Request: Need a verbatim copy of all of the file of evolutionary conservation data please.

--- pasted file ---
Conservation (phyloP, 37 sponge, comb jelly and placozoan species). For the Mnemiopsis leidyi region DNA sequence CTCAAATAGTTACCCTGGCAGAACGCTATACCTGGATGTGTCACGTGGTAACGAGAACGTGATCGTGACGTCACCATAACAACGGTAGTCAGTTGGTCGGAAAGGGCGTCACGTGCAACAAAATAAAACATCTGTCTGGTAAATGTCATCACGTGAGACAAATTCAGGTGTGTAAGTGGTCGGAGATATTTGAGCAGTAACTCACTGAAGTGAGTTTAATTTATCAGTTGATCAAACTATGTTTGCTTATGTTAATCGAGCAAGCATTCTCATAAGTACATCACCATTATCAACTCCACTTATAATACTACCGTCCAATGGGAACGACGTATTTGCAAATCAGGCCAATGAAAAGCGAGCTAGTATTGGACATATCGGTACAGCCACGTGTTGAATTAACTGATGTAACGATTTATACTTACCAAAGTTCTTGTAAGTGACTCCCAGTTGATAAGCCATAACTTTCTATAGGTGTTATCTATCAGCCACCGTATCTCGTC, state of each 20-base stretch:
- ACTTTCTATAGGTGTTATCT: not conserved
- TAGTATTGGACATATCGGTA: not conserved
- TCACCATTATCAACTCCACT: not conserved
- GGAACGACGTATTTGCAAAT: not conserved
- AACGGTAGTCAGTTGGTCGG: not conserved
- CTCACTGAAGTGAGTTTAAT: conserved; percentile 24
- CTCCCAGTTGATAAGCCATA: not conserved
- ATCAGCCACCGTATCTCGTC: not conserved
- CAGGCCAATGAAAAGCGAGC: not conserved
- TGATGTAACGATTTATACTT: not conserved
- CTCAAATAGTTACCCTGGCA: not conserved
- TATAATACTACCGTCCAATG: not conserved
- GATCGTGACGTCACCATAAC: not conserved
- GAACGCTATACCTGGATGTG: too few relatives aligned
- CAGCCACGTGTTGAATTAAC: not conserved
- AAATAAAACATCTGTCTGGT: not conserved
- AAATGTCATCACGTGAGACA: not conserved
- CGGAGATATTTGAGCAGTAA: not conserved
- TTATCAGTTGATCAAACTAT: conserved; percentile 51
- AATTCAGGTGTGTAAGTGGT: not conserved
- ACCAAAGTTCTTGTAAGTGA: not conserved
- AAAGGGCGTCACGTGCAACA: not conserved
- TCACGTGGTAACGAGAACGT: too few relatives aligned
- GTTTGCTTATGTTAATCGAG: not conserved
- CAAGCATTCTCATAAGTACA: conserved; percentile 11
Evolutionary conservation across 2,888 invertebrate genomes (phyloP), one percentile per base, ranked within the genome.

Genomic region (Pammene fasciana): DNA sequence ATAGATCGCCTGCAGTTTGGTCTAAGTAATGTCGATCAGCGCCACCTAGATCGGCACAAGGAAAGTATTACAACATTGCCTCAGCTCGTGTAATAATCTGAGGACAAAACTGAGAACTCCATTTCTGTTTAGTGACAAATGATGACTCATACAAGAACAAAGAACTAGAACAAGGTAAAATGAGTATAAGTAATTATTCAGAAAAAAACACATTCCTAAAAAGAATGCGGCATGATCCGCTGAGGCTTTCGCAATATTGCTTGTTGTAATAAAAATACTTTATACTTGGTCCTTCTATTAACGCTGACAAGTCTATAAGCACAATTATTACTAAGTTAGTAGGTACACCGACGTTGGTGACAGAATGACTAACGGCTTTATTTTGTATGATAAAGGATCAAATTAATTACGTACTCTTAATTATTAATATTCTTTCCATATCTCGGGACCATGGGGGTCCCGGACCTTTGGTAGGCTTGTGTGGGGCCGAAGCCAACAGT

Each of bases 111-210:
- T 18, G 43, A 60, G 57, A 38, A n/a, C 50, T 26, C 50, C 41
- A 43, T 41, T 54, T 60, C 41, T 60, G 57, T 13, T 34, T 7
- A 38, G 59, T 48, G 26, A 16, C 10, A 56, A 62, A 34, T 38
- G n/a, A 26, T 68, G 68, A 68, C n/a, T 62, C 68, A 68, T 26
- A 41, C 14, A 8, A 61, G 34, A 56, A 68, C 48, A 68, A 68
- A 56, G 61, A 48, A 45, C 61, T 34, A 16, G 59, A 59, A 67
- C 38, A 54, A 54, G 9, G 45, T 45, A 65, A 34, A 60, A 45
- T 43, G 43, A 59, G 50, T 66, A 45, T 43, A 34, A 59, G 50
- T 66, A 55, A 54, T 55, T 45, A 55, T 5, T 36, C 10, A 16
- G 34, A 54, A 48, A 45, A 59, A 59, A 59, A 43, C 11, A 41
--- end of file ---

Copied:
Conservation (phyloP, 37 sponge, comb jelly and placozoan species). For the Mnemiopsis leidyi region DNA sequence CTCAAATAGTTACCCTGGCAGAACGCTATACCTGGATGTGTCACGTGGTAACGAGAACGTGATCGTGACGTCACCATAACAACGGTAGTCAGTTGGTCGGAAAGGGCGTCACGTGCAACAAAATAAAACATCTGTCTGGTAAATGTCATCACGTGAGACAAATTCAGGTGTGTAAGTGGTCGGAGATATTTGAGCAGTAACTCACTGAAGTGAGTTTAATTTATCAGTTGATCAAACTATGTTTGCTTATGTTAATCGAGCAAGCATTCTCATAAGTACATCACCATTATCAACTCCACTTATAATACTACCGTCCAATGGGAACGACGTATTTGCAAATCAGGCCAATGAAAAGCGAGCTAGTATTGGACATATCGGTACAGCCACGTGTTGAATTAACTGATGTAACGATTTATACTTACCAAAGTTCTTGTAAGTGACTCCCAGTTGATAAGCCATAACTTTCTATAGGTGTTATCTATCAGCCACCGTATCTCGTC, state of each 20-base stretch:
- ACTTTCTATAGGTGTTATCT: not conserved
- TAGTATTGGACATATCGGTA: not conserved
- TCACCATTATCAACTCCACT: not conserved
- GGAACGACGTATTTGCAAAT: not conserved
- AACGGTAGTCAGTTGGTCGG: not conserved
- CTCACTGAAGTGAGTTTAAT: conserved; percentile 24
- CTCCCAGTTGATAAGCCATA: not conserved
- ATCAGCCACCGTATCTCGTC: not conserved
- CAGGCCAATGAAAAGCGAGC: not conserved
- TGATGTAACGATTTATACTT: not conserved
- CTCAAATAGTTACCCTGGCA: not conserved
- TATAATACTACCGTCCAATG: not conserved
- GATCGTGACGTCACCATAAC: not conserved
- GAACGCTATACCTGGATGTG: too few relatives aligned
- CAGCCACGTGTTGAATTAAC: not conserved
- AAATAAAACATCTGTCTGGT: not conserved
- AAATGTCATCACGTGAGACA: not conserved
- CGGAGATATTTGAGCAGTAA: not conserved
- TTATCAGTTGATCAAACTAT: conserved; percentile 51
- AATTCAGGTGTGTAAGTGGT: not conserved
- ACCAAAGTTCTTGTAAGTGA: not conserved
- AAAGGGCGTCACGTGCAACA: not conserved
- TCACGTGGTAACGAGAACGT: too few relatives aligned
- GTTTGCTTATGTTAATCGAG: not conserved
- CAAGCATTCTCATAAGTACA: conserved; percentile 11
Evolutionary conservation across 2,888 invertebrate genomes (phyloP), one percentile per base, ranked within the genome.

Genomic region (Pammene fasciana): DNA sequence ATAGATCGCCTGCAGTTTGGTCTAAGTAATGTCGATCAGCGCCACCTAGATCGGCACAAGGAAAGTATTACAACATTGCCTCAGCTCGTGTAATAATCTGAGGACAAAACTGAGAACTCCATTTCTGTTTAGTGACAAATGATGACTCATACAAGAACAAAGAACTAGAACAAGGTAAAATGAGTATAAGTAATTATTCAGAAAAAAACACATTCCTAAAAAGAATGCGGCATGATCCGCTGAGGCTTTCGCAATATTGCTTGTTGTAATAAAAATACTTTATACTTGGTCCTTCTATTAACGCTGACAAGTCTATAAGCACAATTATTACTAAGTTAGTAGGTACACCGACGTTGGTGACAGAATGACTAACGGCTTTATTTTGTATGATAAAGGATCAAATTAATTACGTACTCTTAATTATTAATATTCTTTCCATATCTCGGGACCATGGGGGTCCCGGACCTTTGGTAGGCTTGTGTGGGGCCGAAGCCAACAGT

Each of bases 111-210:
- T 18, G 43, A 60, G 57, A 38, A n/a, C 50, T 26, C 50, C 41
- A 43, T 41, T 54, T 60, C 41, T 60, G 57, T 13, T 34, T 7
- A 38, G 59, T 48, G 26, A 16, C 10, A 56, A 62, A 34, T 38
- G n/a, A 26, T 68, G 68, A 68, C n/a, T 62, C 68, A 68, T 26
- A 41, C 14, A 8, A 61, G 34, A 56, A 68, C 48, A 68, A 68
- A 56, G 61, A 48, A 45, C 61, T 34, A 16, G 59, A 59, A 67
- C 38, A 54, A 54, G 9, G 45, T 45, A 65, A 34, A 60, A 45
- T 43, G 43, A 59, G 50, T 66, A 45, T 43, A 34, A 59, G 50
- T 66, A 55, A 54, T 55, T 45, A 55, T 5, T 36, C 10, A 16
- G 34, A 54, A 48, A 45, A 59, A 59, A 59, A 43, C 11, A 41